A champion for all Washington County Kids

Información en Español

Together, we can:

  • Increase availability of early childhood care
  • Improve academic skills and job readiness
  • Fight hunger and poverty
  • Prevent substance use and abuse
  • Prevent child abuse

WCK was founded in 2009. Our vision is to have a world where all children are given the opportunity to reach their full potential. Washington County is the second most populated Oregon county with over 137,549 children ages 0-17. WCK fills an important need in the county as the only county-wide coordinator serving afterschool and summer OST programs and is also a liaison to the county’s early learning hub. WCK facilitates networking, educational opportunities, the sharing of best practices, and fostering collaboration among providers. It is also an advocate for sustainable funding to provide access to OST (early learning, after school, and summer) programs for county kids.

When it comes to academic performance, emotional development, and preparation for employment, County kids are missing out. Let’s strengthen our community by giving children access to the kind of programs they need to succeed.

Our DEI Policy

“As a parent and public servant, I’ve seen firsthand how much difference support outside the classroom makes. We all want our community to prosper, and ensuring the success of kids is the best way to do that. The data speaks for itself, out of school time support makes all the difference.”

–Lisa Allen, Hillsboro School Board Member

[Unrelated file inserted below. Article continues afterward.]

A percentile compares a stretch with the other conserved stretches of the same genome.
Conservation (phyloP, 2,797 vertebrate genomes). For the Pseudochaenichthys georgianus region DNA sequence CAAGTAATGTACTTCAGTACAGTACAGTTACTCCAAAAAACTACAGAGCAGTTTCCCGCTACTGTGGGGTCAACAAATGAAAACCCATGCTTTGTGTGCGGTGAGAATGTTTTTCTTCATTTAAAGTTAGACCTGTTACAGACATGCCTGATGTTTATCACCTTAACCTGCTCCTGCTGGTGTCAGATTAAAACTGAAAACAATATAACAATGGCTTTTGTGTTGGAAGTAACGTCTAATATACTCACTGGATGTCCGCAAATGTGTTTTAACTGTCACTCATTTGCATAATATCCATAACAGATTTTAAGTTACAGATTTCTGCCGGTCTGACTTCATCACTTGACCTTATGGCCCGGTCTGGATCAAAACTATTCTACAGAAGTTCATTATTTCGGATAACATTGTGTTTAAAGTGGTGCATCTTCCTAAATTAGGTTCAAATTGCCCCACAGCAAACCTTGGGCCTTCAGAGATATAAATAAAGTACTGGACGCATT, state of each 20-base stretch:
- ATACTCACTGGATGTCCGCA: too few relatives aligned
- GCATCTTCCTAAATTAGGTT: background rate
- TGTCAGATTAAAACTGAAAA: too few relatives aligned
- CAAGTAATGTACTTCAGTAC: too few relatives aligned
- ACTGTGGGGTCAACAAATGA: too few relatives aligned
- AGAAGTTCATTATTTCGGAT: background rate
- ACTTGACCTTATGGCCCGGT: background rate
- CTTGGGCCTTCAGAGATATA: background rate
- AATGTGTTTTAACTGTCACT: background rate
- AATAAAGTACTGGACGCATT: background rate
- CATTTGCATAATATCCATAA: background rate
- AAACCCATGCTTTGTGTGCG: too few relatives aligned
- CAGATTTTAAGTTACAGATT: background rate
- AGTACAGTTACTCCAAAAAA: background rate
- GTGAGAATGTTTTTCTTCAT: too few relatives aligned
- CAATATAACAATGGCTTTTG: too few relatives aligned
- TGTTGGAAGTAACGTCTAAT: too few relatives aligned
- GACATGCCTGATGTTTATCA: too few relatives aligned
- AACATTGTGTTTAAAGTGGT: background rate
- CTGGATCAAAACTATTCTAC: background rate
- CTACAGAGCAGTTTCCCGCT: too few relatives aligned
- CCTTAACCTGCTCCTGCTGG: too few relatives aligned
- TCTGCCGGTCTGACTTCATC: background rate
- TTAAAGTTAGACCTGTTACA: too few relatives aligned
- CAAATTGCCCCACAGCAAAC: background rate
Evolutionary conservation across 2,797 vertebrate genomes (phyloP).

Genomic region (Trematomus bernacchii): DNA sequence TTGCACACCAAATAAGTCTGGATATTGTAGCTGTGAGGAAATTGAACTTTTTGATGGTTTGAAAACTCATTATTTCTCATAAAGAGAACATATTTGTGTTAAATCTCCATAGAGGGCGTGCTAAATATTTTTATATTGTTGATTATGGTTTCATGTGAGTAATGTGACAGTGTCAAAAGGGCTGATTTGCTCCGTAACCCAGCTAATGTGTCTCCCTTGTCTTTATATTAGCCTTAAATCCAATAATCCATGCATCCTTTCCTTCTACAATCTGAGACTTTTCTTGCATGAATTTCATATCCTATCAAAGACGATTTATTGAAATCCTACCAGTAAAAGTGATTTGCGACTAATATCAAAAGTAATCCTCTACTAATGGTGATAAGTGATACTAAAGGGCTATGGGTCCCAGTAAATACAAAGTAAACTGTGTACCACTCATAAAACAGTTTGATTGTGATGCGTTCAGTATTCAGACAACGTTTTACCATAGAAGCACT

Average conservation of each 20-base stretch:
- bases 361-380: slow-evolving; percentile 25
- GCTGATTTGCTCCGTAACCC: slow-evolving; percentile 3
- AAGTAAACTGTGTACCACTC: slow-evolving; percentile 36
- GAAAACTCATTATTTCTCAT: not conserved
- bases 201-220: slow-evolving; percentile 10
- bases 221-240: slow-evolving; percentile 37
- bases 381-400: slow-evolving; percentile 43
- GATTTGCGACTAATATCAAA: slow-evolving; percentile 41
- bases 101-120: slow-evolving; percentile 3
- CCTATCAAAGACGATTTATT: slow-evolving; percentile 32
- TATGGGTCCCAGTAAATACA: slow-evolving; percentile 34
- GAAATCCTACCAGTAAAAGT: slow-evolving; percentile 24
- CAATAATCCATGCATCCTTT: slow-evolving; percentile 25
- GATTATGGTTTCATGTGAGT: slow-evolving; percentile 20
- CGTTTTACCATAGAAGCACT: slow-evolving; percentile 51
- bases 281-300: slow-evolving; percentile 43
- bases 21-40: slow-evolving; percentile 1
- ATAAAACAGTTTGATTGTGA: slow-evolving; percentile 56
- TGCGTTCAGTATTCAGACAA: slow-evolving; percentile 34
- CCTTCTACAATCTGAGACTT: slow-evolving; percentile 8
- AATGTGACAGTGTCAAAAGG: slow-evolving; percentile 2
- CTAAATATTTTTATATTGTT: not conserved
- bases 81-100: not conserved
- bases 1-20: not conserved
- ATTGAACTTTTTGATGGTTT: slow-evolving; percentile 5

We build partnerships working locally to support academic and social success for children and youth in Washington County. The vision of WCK is that all children will have the opportunity to reach their full potential.  The mission of WCK is to ensure access to quality out of school time programs (early childhood, after school, and summer) that equip Washington County children and youth for success. We work with all kinds of programs with a focus on those designed to support under-served children and youth. With the right partners and community support we work to increase access for all children and youth in need of services.

Through our advocacy and in partnership with the efforts of Friends of Washington County Kids, we intend to secure sustainable funding to support OST programs so they can serve all county children and youth. Together, we can

  • Increase availability of early childhood care
  • Improve academic skills and job readiness
  • Fight hunger and poverty
  • Prevent substance use and abuse
  • Prevent child abuse

Learn more about our history »

Through a coalition of community members and organizations, local government, and faith-based  organizations we will identify solutions that guide our efforts.

“Being involved in an after school program when I was at JB Thomas Middle School made all the difference to me and helped me gain confidence and leadership skills that made it possible to graduate high school and earn two college degrees.”

–Alexander Diaz Rios, PCC Board Member

Why out of school programs matter:

  • Child Poverty is Rising: Free and Reduced Lunch (FRL) eligibility escalated from 22% of students in 2000 to 36.8% in 2019. 
  • Homeless youth rose 74% from 1,640 in 2007 to 2,857 in 2019.
  • The number of schools with more than 50% FRL eligible students increased from 10 to 38 schools in the same period.
  • 82% of children under 5 years of age and living in poverty do not have access to affordable, quality child care.
  • After school programs are not available for all who need them. Statistics show that children who are left unsupervised after school are at a higher risk of getting involved in unsafe or criminal behavior.
  • Summer programs need to serve more kids; By the fifth grade, children from families with low incomes fall behind academically by as much as three years without summer support.
  • Youth are not prepared for employment: approximately 6,000 Washington County youth are no longer in school and are not working due to a lack of education and skills.
  • Homelessness is rising among youth: Since 2006-07 to 2017-18 the number of homeless students in Washington County has increased from 1,640 to 2,663 (62%).
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